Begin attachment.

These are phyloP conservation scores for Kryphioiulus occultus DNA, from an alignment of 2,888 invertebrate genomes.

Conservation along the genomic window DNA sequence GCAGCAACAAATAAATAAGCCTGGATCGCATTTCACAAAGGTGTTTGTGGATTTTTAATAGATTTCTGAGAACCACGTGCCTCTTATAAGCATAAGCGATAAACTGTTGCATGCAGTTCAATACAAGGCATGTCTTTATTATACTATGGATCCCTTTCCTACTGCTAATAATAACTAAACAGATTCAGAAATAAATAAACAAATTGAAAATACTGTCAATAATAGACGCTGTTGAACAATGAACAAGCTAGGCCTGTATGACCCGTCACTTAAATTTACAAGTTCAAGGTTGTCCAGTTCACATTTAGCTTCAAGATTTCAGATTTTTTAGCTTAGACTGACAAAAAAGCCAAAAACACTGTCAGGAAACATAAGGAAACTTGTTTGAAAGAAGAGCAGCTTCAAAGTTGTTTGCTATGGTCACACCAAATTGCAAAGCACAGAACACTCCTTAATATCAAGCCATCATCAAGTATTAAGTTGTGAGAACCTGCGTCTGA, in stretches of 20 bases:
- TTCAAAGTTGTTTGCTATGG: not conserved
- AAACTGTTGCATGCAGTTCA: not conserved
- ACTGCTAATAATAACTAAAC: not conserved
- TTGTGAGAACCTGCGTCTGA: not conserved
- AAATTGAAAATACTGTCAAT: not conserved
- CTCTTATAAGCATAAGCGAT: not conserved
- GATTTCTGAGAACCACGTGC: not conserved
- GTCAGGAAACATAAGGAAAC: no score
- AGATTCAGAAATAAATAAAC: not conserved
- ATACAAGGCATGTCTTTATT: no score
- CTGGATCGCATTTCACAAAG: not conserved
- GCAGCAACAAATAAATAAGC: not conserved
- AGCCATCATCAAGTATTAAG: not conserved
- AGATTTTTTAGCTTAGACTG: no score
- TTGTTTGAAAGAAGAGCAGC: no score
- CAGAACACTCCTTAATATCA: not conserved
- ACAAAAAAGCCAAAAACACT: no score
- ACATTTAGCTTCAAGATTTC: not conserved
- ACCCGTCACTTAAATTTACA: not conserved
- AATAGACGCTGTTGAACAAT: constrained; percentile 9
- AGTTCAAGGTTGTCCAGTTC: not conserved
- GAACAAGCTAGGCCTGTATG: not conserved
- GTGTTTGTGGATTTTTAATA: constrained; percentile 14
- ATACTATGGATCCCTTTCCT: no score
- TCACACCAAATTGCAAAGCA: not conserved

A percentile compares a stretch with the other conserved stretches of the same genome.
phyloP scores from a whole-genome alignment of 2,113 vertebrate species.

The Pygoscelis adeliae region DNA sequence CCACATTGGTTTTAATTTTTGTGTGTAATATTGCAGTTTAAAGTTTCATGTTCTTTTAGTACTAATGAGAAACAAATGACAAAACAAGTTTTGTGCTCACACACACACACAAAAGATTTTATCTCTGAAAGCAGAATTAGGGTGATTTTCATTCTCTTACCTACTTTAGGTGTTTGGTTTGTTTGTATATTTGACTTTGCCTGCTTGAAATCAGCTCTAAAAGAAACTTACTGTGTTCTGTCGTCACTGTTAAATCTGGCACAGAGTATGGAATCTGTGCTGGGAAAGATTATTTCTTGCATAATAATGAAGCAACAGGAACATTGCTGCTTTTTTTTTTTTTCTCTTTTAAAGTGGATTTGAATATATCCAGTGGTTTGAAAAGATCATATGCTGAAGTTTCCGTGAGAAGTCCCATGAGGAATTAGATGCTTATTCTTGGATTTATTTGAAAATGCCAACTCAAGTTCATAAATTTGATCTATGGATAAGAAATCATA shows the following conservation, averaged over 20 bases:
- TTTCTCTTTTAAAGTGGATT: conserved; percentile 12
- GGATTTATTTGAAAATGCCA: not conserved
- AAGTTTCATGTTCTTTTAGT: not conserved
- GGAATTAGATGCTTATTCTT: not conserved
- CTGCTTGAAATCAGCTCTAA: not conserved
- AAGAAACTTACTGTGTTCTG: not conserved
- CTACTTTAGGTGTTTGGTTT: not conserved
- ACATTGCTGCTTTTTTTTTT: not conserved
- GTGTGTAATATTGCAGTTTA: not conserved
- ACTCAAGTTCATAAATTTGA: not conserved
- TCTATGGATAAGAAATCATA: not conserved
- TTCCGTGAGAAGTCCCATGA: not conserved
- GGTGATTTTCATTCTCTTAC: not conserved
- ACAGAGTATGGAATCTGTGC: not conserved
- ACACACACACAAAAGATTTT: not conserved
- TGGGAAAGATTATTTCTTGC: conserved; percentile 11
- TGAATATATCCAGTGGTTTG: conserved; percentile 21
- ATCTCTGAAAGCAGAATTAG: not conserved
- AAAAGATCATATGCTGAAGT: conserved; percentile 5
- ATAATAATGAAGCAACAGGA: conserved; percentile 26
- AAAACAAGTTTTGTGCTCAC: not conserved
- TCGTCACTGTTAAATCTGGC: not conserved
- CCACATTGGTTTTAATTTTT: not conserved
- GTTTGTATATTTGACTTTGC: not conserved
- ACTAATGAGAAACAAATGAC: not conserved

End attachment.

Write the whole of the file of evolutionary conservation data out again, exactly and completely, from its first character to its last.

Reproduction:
These are phyloP conservation scores for Kryphioiulus occultus DNA, from an alignment of 2,888 invertebrate genomes.

Conservation along the genomic window DNA sequence GCAGCAACAAATAAATAAGCCTGGATCGCATTTCACAAAGGTGTTTGTGGATTTTTAATAGATTTCTGAGAACCACGTGCCTCTTATAAGCATAAGCGATAAACTGTTGCATGCAGTTCAATACAAGGCATGTCTTTATTATACTATGGATCCCTTTCCTACTGCTAATAATAACTAAACAGATTCAGAAATAAATAAACAAATTGAAAATACTGTCAATAATAGACGCTGTTGAACAATGAACAAGCTAGGCCTGTATGACCCGTCACTTAAATTTACAAGTTCAAGGTTGTCCAGTTCACATTTAGCTTCAAGATTTCAGATTTTTTAGCTTAGACTGACAAAAAAGCCAAAAACACTGTCAGGAAACATAAGGAAACTTGTTTGAAAGAAGAGCAGCTTCAAAGTTGTTTGCTATGGTCACACCAAATTGCAAAGCACAGAACACTCCTTAATATCAAGCCATCATCAAGTATTAAGTTGTGAGAACCTGCGTCTGA, in stretches of 20 bases:
- TTCAAAGTTGTTTGCTATGG: not conserved
- AAACTGTTGCATGCAGTTCA: not conserved
- ACTGCTAATAATAACTAAAC: not conserved
- TTGTGAGAACCTGCGTCTGA: not conserved
- AAATTGAAAATACTGTCAAT: not conserved
- CTCTTATAAGCATAAGCGAT: not conserved
- GATTTCTGAGAACCACGTGC: not conserved
- GTCAGGAAACATAAGGAAAC: no score
- AGATTCAGAAATAAATAAAC: not conserved
- ATACAAGGCATGTCTTTATT: no score
- CTGGATCGCATTTCACAAAG: not conserved
- GCAGCAACAAATAAATAAGC: not conserved
- AGCCATCATCAAGTATTAAG: not conserved
- AGATTTTTTAGCTTAGACTG: no score
- TTGTTTGAAAGAAGAGCAGC: no score
- CAGAACACTCCTTAATATCA: not conserved
- ACAAAAAAGCCAAAAACACT: no score
- ACATTTAGCTTCAAGATTTC: not conserved
- ACCCGTCACTTAAATTTACA: not conserved
- AATAGACGCTGTTGAACAAT: constrained; percentile 9
- AGTTCAAGGTTGTCCAGTTC: not conserved
- GAACAAGCTAGGCCTGTATG: not conserved
- GTGTTTGTGGATTTTTAATA: constrained; percentile 14
- ATACTATGGATCCCTTTCCT: no score
- TCACACCAAATTGCAAAGCA: not conserved

A percentile compares a stretch with the other conserved stretches of the same genome.
phyloP scores from a whole-genome alignment of 2,113 vertebrate species.

The Pygoscelis adeliae region DNA sequence CCACATTGGTTTTAATTTTTGTGTGTAATATTGCAGTTTAAAGTTTCATGTTCTTTTAGTACTAATGAGAAACAAATGACAAAACAAGTTTTGTGCTCACACACACACACAAAAGATTTTATCTCTGAAAGCAGAATTAGGGTGATTTTCATTCTCTTACCTACTTTAGGTGTTTGGTTTGTTTGTATATTTGACTTTGCCTGCTTGAAATCAGCTCTAAAAGAAACTTACTGTGTTCTGTCGTCACTGTTAAATCTGGCACAGAGTATGGAATCTGTGCTGGGAAAGATTATTTCTTGCATAATAATGAAGCAACAGGAACATTGCTGCTTTTTTTTTTTTTCTCTTTTAAAGTGGATTTGAATATATCCAGTGGTTTGAAAAGATCATATGCTGAAGTTTCCGTGAGAAGTCCCATGAGGAATTAGATGCTTATTCTTGGATTTATTTGAAAATGCCAACTCAAGTTCATAAATTTGATCTATGGATAAGAAATCATA shows the following conservation, averaged over 20 bases:
- TTTCTCTTTTAAAGTGGATT: conserved; percentile 12
- GGATTTATTTGAAAATGCCA: not conserved
- AAGTTTCATGTTCTTTTAGT: not conserved
- GGAATTAGATGCTTATTCTT: not conserved
- CTGCTTGAAATCAGCTCTAA: not conserved
- AAGAAACTTACTGTGTTCTG: not conserved
- CTACTTTAGGTGTTTGGTTT: not conserved
- ACATTGCTGCTTTTTTTTTT: not conserved
- GTGTGTAATATTGCAGTTTA: not conserved
- ACTCAAGTTCATAAATTTGA: not conserved
- TCTATGGATAAGAAATCATA: not conserved
- TTCCGTGAGAAGTCCCATGA: not conserved
- GGTGATTTTCATTCTCTTAC: not conserved
- ACAGAGTATGGAATCTGTGC: not conserved
- ACACACACACAAAAGATTTT: not conserved
- TGGGAAAGATTATTTCTTGC: conserved; percentile 11
- TGAATATATCCAGTGGTTTG: conserved; percentile 21
- ATCTCTGAAAGCAGAATTAG: not conserved
- AAAAGATCATATGCTGAAGT: conserved; percentile 5
- ATAATAATGAAGCAACAGGA: conserved; percentile 26
- AAAACAAGTTTTGTGCTCAC: not conserved
- TCGTCACTGTTAAATCTGGC: not conserved
- CCACATTGGTTTTAATTTTT: not conserved
- GTTTGTATATTTGACTTTGC: not conserved
- ACTAATGAGAAACAAATGAC: not conserved